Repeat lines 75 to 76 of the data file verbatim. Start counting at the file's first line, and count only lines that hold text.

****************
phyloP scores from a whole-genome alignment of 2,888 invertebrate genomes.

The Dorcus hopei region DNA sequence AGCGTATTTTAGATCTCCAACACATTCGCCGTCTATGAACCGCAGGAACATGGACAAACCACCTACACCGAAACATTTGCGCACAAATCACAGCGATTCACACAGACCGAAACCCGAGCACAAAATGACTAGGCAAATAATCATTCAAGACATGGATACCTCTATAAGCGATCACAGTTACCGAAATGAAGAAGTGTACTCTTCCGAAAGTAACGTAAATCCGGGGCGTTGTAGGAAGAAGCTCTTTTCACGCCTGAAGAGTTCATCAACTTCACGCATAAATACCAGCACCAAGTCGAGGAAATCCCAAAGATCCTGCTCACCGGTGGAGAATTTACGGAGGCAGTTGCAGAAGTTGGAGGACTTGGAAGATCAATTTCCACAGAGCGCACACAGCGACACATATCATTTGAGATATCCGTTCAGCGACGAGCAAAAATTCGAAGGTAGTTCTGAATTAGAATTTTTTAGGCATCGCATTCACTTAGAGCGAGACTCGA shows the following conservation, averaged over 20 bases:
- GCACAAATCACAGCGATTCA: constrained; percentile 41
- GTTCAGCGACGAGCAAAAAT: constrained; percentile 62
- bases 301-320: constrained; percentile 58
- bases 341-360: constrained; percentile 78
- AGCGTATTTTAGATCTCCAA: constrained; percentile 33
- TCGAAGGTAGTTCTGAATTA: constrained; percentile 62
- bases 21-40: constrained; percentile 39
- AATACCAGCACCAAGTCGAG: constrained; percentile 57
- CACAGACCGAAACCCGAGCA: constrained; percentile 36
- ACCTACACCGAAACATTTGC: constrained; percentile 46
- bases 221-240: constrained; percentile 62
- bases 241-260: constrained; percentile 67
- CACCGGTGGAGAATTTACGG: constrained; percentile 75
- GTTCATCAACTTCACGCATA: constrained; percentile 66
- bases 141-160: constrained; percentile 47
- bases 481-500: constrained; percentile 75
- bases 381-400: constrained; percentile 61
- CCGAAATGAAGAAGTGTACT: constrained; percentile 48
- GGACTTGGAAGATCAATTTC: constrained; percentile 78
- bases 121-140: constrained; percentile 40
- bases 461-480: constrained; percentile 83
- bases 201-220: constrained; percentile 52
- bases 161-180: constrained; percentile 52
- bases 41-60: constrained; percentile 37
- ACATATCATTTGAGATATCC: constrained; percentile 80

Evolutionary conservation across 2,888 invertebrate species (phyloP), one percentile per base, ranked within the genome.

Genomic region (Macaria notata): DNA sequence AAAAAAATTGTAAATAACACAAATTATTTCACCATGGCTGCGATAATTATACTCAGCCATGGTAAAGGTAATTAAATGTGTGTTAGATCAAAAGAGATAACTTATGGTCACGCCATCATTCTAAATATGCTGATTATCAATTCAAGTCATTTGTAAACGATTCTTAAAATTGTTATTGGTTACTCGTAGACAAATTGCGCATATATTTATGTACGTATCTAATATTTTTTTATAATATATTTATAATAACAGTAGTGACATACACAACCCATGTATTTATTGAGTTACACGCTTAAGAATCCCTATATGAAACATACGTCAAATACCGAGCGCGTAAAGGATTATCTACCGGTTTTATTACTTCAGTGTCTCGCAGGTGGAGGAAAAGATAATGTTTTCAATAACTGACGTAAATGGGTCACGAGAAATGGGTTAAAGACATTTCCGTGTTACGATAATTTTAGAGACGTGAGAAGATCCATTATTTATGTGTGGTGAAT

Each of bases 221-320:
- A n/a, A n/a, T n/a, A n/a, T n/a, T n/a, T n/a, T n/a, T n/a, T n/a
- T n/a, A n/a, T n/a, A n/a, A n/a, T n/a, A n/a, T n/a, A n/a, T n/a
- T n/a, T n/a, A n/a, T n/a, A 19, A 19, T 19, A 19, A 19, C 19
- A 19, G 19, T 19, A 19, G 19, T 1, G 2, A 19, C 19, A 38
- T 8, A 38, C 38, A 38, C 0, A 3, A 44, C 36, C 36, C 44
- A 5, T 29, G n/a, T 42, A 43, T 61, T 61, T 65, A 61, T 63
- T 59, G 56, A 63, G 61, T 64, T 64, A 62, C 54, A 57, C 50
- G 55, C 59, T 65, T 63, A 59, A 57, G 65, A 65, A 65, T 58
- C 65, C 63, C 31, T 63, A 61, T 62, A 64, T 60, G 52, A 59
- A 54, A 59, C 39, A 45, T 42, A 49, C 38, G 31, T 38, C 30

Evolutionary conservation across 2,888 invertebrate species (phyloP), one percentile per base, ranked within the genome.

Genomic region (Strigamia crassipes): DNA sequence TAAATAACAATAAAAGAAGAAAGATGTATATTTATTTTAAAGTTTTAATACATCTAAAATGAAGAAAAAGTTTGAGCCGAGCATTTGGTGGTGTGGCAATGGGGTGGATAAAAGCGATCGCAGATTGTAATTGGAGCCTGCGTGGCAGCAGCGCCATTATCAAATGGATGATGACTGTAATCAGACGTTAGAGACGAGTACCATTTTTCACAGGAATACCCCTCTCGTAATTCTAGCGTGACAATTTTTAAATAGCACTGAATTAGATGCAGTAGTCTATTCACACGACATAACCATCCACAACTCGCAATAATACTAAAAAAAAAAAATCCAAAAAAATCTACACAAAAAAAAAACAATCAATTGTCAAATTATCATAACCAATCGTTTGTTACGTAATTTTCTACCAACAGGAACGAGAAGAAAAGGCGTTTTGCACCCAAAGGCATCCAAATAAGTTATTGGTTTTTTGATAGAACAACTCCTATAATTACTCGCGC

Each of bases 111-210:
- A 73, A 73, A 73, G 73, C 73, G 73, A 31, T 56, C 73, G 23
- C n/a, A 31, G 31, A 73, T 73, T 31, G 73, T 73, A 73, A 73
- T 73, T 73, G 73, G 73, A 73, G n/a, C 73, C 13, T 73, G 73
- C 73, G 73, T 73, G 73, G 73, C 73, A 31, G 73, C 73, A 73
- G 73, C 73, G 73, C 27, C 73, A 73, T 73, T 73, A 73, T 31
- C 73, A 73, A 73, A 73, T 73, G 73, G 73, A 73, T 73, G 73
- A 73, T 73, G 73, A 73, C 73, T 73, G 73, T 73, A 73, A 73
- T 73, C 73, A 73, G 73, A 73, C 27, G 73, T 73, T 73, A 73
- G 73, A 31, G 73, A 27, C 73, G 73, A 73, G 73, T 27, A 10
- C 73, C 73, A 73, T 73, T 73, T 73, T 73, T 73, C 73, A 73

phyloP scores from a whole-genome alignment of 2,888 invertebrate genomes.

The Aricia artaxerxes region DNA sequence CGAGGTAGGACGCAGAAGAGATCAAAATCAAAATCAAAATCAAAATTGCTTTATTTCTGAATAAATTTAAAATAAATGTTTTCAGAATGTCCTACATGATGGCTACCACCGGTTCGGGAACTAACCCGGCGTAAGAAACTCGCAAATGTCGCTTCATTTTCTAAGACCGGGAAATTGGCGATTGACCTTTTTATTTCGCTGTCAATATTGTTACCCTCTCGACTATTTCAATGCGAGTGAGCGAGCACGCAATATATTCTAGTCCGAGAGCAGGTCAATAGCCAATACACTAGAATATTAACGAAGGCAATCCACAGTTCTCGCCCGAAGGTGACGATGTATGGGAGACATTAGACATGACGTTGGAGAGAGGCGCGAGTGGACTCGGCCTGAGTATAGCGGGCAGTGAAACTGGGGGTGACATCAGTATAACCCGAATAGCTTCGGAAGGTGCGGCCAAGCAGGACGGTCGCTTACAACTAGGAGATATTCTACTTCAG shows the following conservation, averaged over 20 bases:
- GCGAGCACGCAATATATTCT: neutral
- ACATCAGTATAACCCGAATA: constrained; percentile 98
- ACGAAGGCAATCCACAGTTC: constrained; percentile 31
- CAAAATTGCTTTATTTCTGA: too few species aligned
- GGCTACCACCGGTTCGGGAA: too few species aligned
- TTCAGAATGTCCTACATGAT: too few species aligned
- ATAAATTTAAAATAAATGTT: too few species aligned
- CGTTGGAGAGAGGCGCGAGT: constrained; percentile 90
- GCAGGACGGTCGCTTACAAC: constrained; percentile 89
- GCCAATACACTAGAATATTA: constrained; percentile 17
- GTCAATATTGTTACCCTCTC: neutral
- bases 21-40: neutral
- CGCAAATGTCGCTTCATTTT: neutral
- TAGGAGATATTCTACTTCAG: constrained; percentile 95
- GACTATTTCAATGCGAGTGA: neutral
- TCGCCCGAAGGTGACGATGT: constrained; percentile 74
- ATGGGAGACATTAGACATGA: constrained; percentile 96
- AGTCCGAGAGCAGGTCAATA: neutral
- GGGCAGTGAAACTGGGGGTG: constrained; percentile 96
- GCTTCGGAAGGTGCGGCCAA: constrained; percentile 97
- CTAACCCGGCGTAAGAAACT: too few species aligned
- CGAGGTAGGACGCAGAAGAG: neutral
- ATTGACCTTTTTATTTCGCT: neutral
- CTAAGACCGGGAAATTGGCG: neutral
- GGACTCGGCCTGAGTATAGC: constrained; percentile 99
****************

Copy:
- GCTTCGGAAGGTGCGGCCAA: constrained; percentile 97
- CTAACCCGGCGTAAGAAACT: too few species aligned